By tilting the stock portion of a portfolio towards the asset class that outperformed in the past year or two, advisers can make it appear they have the ability to increase returns in the future. Don’t be fooled. If your adviser is recommending a tilt towards any asset class, ask to see long term data supporting this recommendation.

Using long term and lower quality bonds

By using long term (maturity dates more than 5 years) bonds, and bonds with ratings below investment grade, brokers and advisers can make it appear they are generating higher returns. Many investors don’t understand these returns come with higher risk. Historically, according to research done by Dimensional Fund Advisors, long term bonds are more volatile than shorter term bonds, but have not provided consistently greater returns. The same research indicated that bonds lower in credit quality have earned higher returns, but there is a greater risk of default.

You would be better advised to limit your bond holdings to maturities of five years or less and to insist that all of these holdings be rated investment grade or higher. You can increase your expected return (and your risk) by allocating a greater portion of your portfolio to stocks, assuming that would be suitable for you.

Using short term returns

Short term data can be extremely misleading. Some brokers and advisers cherry pick funds for inclusion in a recommended portfolio that have impressive three year returns. The implied message is that these funds are likely to outperform in the future. You can find a discussion of the benefit of longer term data here.

You should insist on seeing at least a 10-year history of returns and preferably longer.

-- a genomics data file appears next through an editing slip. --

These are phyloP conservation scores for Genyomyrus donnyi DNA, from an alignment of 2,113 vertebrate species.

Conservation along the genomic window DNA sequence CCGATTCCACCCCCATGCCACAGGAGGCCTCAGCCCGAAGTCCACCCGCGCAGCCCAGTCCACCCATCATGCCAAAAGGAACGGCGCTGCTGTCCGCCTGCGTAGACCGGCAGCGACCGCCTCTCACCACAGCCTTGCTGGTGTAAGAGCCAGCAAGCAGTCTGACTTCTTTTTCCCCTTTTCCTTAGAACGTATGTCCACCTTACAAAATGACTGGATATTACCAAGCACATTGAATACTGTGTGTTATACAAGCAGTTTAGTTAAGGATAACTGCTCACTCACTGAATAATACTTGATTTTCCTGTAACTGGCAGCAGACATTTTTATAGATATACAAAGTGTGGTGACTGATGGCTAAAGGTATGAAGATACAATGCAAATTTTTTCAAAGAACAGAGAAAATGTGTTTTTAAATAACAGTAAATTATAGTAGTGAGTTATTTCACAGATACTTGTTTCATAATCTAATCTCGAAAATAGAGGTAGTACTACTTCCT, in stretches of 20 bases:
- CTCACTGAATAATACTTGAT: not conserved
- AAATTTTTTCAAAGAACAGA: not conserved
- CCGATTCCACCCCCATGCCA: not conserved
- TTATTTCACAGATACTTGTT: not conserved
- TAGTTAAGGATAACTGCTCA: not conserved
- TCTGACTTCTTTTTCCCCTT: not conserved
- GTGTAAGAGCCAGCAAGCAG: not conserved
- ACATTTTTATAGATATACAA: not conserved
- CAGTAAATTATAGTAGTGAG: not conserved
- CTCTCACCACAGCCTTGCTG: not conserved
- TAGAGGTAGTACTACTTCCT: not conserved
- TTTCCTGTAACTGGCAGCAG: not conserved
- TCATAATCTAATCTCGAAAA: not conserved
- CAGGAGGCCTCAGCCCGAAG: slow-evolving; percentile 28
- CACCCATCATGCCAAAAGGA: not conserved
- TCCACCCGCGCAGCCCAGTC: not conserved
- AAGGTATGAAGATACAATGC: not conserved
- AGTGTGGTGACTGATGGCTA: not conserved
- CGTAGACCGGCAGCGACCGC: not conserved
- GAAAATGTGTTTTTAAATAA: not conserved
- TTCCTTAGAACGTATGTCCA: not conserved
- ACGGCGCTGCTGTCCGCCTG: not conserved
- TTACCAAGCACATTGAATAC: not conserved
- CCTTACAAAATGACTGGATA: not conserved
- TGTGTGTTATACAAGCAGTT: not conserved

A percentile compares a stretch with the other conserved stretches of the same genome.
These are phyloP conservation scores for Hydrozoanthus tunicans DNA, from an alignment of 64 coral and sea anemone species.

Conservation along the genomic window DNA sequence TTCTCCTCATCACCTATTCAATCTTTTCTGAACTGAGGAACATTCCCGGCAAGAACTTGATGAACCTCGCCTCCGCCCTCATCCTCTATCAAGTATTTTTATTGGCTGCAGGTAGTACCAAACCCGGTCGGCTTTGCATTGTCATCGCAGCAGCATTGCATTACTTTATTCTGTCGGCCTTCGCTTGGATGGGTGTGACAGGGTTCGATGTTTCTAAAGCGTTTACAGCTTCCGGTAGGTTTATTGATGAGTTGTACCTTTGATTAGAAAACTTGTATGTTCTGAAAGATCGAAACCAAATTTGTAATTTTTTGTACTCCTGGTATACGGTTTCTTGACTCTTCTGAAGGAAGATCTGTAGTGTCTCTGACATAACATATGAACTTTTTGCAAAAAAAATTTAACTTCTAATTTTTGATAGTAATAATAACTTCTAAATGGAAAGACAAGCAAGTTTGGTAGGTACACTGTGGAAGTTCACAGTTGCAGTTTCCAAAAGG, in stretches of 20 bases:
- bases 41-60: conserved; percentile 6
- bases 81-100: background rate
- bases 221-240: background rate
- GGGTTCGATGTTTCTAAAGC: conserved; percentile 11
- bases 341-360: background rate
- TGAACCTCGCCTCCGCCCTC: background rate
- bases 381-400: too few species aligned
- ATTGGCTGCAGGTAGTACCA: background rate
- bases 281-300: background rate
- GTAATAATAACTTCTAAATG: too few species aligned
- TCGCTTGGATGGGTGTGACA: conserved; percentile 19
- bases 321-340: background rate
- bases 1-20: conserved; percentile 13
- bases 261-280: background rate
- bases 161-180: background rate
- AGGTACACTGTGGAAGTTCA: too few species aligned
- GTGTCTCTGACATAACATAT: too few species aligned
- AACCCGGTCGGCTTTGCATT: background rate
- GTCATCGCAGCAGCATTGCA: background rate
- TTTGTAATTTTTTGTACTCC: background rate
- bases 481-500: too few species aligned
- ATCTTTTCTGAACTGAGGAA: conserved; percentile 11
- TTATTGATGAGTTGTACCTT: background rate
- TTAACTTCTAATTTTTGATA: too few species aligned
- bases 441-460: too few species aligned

There’s an old Chinese Proverb that says: “If you must play, decide upon three things at the start: the rules of the game, the stakes, and the quitting time.”

You now know some of the rules of the game.

This is how most brokers compete and it does not involve the truth.

Please comment or call to discuss.

  • Their Confidence Is Killing Your Returns II (
  • Diverisification Is Your Buddy (
  • Asset Allocation Basics (
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Flawed Investing is Depleting Pension Assets

Bogle on the cover of Common Sense on Mutual Funds
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There is little to no evidence that past performance is any indication of future success. A globally diversified portfolio would improve results for most if not all participants.

One of the criteria used to select these managers was their past performance. Three years before hiring they beat their benchmarks by an impressive 2.91 percentper year. For the three years post-hiring, these investment stars underperformed their benchmark by an average of 0.47 percent per year.[See 7 Signs of a Good 401(k) Plan.]

The hiring and firing cycle continued. Underperformers were fired. But here’s the twist. After being fired, the excess returns of the fired managers on average were better than their replacements. The lesson is clear: Past performance is not predictive of future performance. Here’s a simpler way to put big bucks in the pockets of pension plan beneficiaries:

  • Fire all plan consultants who try to pick funds that will beat the markets.
  • Eliminate all actively managed funds (where the fund manager attempts to beat a designated benchmark), hedge funds, and private equity funds from pension plan portfolios.
  • Limit investments to a globally diversified portfolio with an allocation of approximately 60 percent stocks and REITS and 40 percent bonds, using only passively managed funds from firms like Dimensional Fund Advisors and Vanguard.

Picking mutual funds based on performance is a huge mistake by many plan sponsors. Essentially, this method tries to find funds which beat the market. The results in most, if not all, cases are very disappointing.

Please comment or call to discuss how this can affect you and your employees.